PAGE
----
‘We cannot cry together’: President Rivlin delivers Memorial Day address at Western Wall

“This year, we cannot cry together, this year we cannot look each other in the eye,” said the Israeli president at a Memorial Day event in Jerusalem nearly devoid of spectators due to the corona pandemic.

By Ebin Sandler, World Israel News

On Monday evening, Israeli President Reuven Rivlin opened the official Memorial Day ceremony at Jerusalem’s Western Wall, referencing the coronavirus pandemic’s impact on this year’s observance of Yom Hazikaron.

“This year, we cannot cry together, this year we cannot look each other in the eye,” said Rivlin. “We will remember and be reminded, and we will feel fully, even this year, the inconceivable price we must pay.”

While Israel has begun to ease regulations related to the coronavirus, which has infected over 15,000 residents and taken the life of over 200, the government left in place tight restrictions on Memorial Day, which is observed on Monday evening and Tuesday this year, to prevent large gatherings.

The restrictions will remain in effect on Independence Day, which starts on Tuesday evening and lasts through Wednesday, time when Israelis generally enjoy large festive gatherings and national ceremonies attract huge crowds.

In the run up to Memorial Day, on which fallen soldiers and terror victims are mourned, many Israelis were outraged by announcements that cemeteries would be closed to the public and public events would be held without spectators.

On Monday evening at the Western Wall, Rivlin spoke in front of the military chief of staff and a handful of face-mask clad participants, instead of rows of mourning families and foreign dignitaries.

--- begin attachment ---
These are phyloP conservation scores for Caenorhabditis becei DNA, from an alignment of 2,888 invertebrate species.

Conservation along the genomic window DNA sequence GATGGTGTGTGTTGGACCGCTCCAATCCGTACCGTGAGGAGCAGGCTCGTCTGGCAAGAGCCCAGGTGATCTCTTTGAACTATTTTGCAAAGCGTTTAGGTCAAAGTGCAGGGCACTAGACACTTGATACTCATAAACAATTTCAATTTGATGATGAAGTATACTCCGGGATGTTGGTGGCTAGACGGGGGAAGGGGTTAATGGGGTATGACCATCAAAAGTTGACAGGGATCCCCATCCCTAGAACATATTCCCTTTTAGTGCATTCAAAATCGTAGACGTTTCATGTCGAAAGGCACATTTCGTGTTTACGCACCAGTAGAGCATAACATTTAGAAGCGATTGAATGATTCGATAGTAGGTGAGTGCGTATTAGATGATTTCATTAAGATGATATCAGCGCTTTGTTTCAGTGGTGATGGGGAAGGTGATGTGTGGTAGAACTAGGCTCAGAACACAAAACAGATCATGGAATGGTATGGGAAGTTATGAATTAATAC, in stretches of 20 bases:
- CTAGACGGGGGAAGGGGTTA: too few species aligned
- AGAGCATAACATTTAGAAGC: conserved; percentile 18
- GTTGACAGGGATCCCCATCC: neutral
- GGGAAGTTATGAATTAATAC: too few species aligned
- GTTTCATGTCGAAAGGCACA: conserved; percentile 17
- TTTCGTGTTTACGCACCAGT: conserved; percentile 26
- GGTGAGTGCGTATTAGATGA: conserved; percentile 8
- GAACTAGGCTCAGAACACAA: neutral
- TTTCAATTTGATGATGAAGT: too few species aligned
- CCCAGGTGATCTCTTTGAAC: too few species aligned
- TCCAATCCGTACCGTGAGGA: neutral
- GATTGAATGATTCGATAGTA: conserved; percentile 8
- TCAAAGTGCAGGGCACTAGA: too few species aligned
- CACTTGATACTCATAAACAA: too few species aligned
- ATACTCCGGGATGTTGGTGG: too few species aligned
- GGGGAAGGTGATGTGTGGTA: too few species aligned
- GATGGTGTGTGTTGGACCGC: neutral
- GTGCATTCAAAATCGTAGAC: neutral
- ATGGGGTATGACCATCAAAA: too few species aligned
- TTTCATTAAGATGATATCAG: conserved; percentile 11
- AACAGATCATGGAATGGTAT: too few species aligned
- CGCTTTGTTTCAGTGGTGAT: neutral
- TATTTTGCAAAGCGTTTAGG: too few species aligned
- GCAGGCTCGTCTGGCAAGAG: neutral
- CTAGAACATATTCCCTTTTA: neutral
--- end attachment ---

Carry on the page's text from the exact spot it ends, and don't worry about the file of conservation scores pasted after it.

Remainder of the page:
Rivlin quoted Israeli poet and actor Avraham Chalfi, intoning, “I drew myself the kingdom of heaven. … It’s sad without them in the rooms, where they left their voices echoing.”

Rivlin continued, “This year you are alone in rooms, listening to the echoes of their voices. We cannot come to your homes, we cannot stand beside you at the military cemeteries. We cannot embrace you, to hold you close when the siren pierces the silence, tearing at our hearts.”

Since its establishment in 1948, Israel has triumphed in eight recognized wars, defeating the Arab nations that attacked it. Israel has also fended off Palestinian intifadas, which refer to massive waves of terror attacks that included suicide bombings, stabbings, shootings, and car-ramming incidents.

Israel has lost a total of 23,816 fallen soldiers during various conflicts, with over 3,100 people killed in terror attacks.

With the corona pandemic looming large in the collective consciousness, Rivlin commented on Monday, “Now comes this disease, and it suddenly feels as if the world is turning more slowly. Being alone like this, days like these, bring to the surface what there is for all of us. But more comes up, I know, of those who are no longer [with us]. They fill even more of the space, the longing, the pain.”

“Every Israeli home will be a memorial this year to the fathers hands that held a baby up high, to the smile of the son that did not return, to the wisdom of the granddaughter who is no longer here,” said Rivlin, adding, “This year, more than ever, we will give them all life. We will all be memorial candles to the lives they lived and to the lives they will never live.”